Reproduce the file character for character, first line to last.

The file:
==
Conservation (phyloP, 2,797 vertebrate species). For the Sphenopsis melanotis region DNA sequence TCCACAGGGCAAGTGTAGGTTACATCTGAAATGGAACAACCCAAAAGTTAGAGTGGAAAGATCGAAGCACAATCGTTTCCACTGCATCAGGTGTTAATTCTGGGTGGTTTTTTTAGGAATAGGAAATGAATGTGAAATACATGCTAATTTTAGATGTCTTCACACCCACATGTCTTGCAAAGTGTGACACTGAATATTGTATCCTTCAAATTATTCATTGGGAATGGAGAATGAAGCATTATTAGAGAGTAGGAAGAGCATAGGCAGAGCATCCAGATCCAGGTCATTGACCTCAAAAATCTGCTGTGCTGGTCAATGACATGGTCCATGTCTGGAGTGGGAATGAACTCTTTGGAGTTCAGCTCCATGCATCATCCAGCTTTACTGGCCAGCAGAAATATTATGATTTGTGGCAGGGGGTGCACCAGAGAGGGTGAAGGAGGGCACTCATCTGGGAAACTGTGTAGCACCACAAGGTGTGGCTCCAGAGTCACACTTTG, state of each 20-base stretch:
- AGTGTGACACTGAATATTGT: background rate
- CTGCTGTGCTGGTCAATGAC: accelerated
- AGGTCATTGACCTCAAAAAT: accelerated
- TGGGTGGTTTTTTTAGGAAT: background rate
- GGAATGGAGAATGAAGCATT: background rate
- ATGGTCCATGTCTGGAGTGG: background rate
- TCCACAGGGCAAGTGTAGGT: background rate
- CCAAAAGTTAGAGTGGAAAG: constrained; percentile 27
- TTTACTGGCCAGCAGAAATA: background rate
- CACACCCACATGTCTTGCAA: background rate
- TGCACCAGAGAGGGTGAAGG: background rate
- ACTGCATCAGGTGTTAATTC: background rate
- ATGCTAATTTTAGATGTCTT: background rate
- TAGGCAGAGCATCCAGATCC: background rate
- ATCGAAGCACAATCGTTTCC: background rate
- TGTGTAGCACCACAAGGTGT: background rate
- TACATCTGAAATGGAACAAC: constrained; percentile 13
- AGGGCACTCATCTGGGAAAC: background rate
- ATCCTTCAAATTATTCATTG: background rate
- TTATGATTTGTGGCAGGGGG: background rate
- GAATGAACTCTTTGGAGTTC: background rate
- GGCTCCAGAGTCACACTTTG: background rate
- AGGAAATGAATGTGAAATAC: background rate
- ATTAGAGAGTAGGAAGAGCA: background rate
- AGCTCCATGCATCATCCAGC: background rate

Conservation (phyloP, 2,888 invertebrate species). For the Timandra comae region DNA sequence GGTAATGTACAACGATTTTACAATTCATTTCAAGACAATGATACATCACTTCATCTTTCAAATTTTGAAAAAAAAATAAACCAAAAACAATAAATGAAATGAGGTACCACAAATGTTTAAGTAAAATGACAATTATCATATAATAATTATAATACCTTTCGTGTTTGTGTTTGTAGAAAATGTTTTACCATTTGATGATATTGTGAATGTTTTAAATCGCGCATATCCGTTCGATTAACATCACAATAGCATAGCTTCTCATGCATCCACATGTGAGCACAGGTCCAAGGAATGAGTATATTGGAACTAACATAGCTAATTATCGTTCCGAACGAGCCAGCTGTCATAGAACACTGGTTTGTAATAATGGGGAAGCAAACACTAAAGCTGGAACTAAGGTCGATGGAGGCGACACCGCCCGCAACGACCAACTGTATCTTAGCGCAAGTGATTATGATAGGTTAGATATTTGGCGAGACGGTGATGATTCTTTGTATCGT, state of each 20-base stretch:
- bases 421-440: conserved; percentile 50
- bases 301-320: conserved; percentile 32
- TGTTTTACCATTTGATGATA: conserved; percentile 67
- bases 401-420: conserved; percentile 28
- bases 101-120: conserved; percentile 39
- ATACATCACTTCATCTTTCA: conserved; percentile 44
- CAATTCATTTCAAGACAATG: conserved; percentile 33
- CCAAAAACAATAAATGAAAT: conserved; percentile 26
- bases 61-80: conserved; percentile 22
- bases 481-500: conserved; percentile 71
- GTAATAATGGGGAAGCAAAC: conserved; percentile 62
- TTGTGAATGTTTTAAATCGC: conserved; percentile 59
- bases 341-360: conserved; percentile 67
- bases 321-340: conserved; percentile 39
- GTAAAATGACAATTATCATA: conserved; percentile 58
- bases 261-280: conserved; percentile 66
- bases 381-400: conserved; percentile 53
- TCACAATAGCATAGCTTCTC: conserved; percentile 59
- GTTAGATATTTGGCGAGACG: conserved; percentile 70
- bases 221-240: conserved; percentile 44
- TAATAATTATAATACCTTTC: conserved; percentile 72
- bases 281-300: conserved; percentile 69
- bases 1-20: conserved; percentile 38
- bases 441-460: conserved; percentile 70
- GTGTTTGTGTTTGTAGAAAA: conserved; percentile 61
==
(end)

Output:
Conservation (phyloP, 2,797 vertebrate species). For the Sphenopsis melanotis region DNA sequence TCCACAGGGCAAGTGTAGGTTACATCTGAAATGGAACAACCCAAAAGTTAGAGTGGAAAGATCGAAGCACAATCGTTTCCACTGCATCAGGTGTTAATTCTGGGTGGTTTTTTTAGGAATAGGAAATGAATGTGAAATACATGCTAATTTTAGATGTCTTCACACCCACATGTCTTGCAAAGTGTGACACTGAATATTGTATCCTTCAAATTATTCATTGGGAATGGAGAATGAAGCATTATTAGAGAGTAGGAAGAGCATAGGCAGAGCATCCAGATCCAGGTCATTGACCTCAAAAATCTGCTGTGCTGGTCAATGACATGGTCCATGTCTGGAGTGGGAATGAACTCTTTGGAGTTCAGCTCCATGCATCATCCAGCTTTACTGGCCAGCAGAAATATTATGATTTGTGGCAGGGGGTGCACCAGAGAGGGTGAAGGAGGGCACTCATCTGGGAAACTGTGTAGCACCACAAGGTGTGGCTCCAGAGTCACACTTTG, state of each 20-base stretch:
- AGTGTGACACTGAATATTGT: background rate
- CTGCTGTGCTGGTCAATGAC: accelerated
- AGGTCATTGACCTCAAAAAT: accelerated
- TGGGTGGTTTTTTTAGGAAT: background rate
- GGAATGGAGAATGAAGCATT: background rate
- ATGGTCCATGTCTGGAGTGG: background rate
- TCCACAGGGCAAGTGTAGGT: background rate
- CCAAAAGTTAGAGTGGAAAG: constrained; percentile 27
- TTTACTGGCCAGCAGAAATA: background rate
- CACACCCACATGTCTTGCAA: background rate
- TGCACCAGAGAGGGTGAAGG: background rate
- ACTGCATCAGGTGTTAATTC: background rate
- ATGCTAATTTTAGATGTCTT: background rate
- TAGGCAGAGCATCCAGATCC: background rate
- ATCGAAGCACAATCGTTTCC: background rate
- TGTGTAGCACCACAAGGTGT: background rate
- TACATCTGAAATGGAACAAC: constrained; percentile 13
- AGGGCACTCATCTGGGAAAC: background rate
- ATCCTTCAAATTATTCATTG: background rate
- TTATGATTTGTGGCAGGGGG: background rate
- GAATGAACTCTTTGGAGTTC: background rate
- GGCTCCAGAGTCACACTTTG: background rate
- AGGAAATGAATGTGAAATAC: background rate
- ATTAGAGAGTAGGAAGAGCA: background rate
- AGCTCCATGCATCATCCAGC: background rate

Conservation (phyloP, 2,888 invertebrate species). For the Timandra comae region DNA sequence GGTAATGTACAACGATTTTACAATTCATTTCAAGACAATGATACATCACTTCATCTTTCAAATTTTGAAAAAAAAATAAACCAAAAACAATAAATGAAATGAGGTACCACAAATGTTTAAGTAAAATGACAATTATCATATAATAATTATAATACCTTTCGTGTTTGTGTTTGTAGAAAATGTTTTACCATTTGATGATATTGTGAATGTTTTAAATCGCGCATATCCGTTCGATTAACATCACAATAGCATAGCTTCTCATGCATCCACATGTGAGCACAGGTCCAAGGAATGAGTATATTGGAACTAACATAGCTAATTATCGTTCCGAACGAGCCAGCTGTCATAGAACACTGGTTTGTAATAATGGGGAAGCAAACACTAAAGCTGGAACTAAGGTCGATGGAGGCGACACCGCCCGCAACGACCAACTGTATCTTAGCGCAAGTGATTATGATAGGTTAGATATTTGGCGAGACGGTGATGATTCTTTGTATCGT, state of each 20-base stretch:
- bases 421-440: conserved; percentile 50
- bases 301-320: conserved; percentile 32
- TGTTTTACCATTTGATGATA: conserved; percentile 67
- bases 401-420: conserved; percentile 28
- bases 101-120: conserved; percentile 39
- ATACATCACTTCATCTTTCA: conserved; percentile 44
- CAATTCATTTCAAGACAATG: conserved; percentile 33
- CCAAAAACAATAAATGAAAT: conserved; percentile 26
- bases 61-80: conserved; percentile 22
- bases 481-500: conserved; percentile 71
- GTAATAATGGGGAAGCAAAC: conserved; percentile 62
- TTGTGAATGTTTTAAATCGC: conserved; percentile 59
- bases 341-360: conserved; percentile 67
- bases 321-340: conserved; percentile 39
- GTAAAATGACAATTATCATA: conserved; percentile 58
- bases 261-280: conserved; percentile 66
- bases 381-400: conserved; percentile 53
- TCACAATAGCATAGCTTCTC: conserved; percentile 59
- GTTAGATATTTGGCGAGACG: conserved; percentile 70
- bases 221-240: conserved; percentile 44
- TAATAATTATAATACCTTTC: conserved; percentile 72
- bases 281-300: conserved; percentile 69
- bases 1-20: conserved; percentile 38
- bases 441-460: conserved; percentile 70
- GTGTTTGTGTTTGTAGAAAA: conserved; percentile 61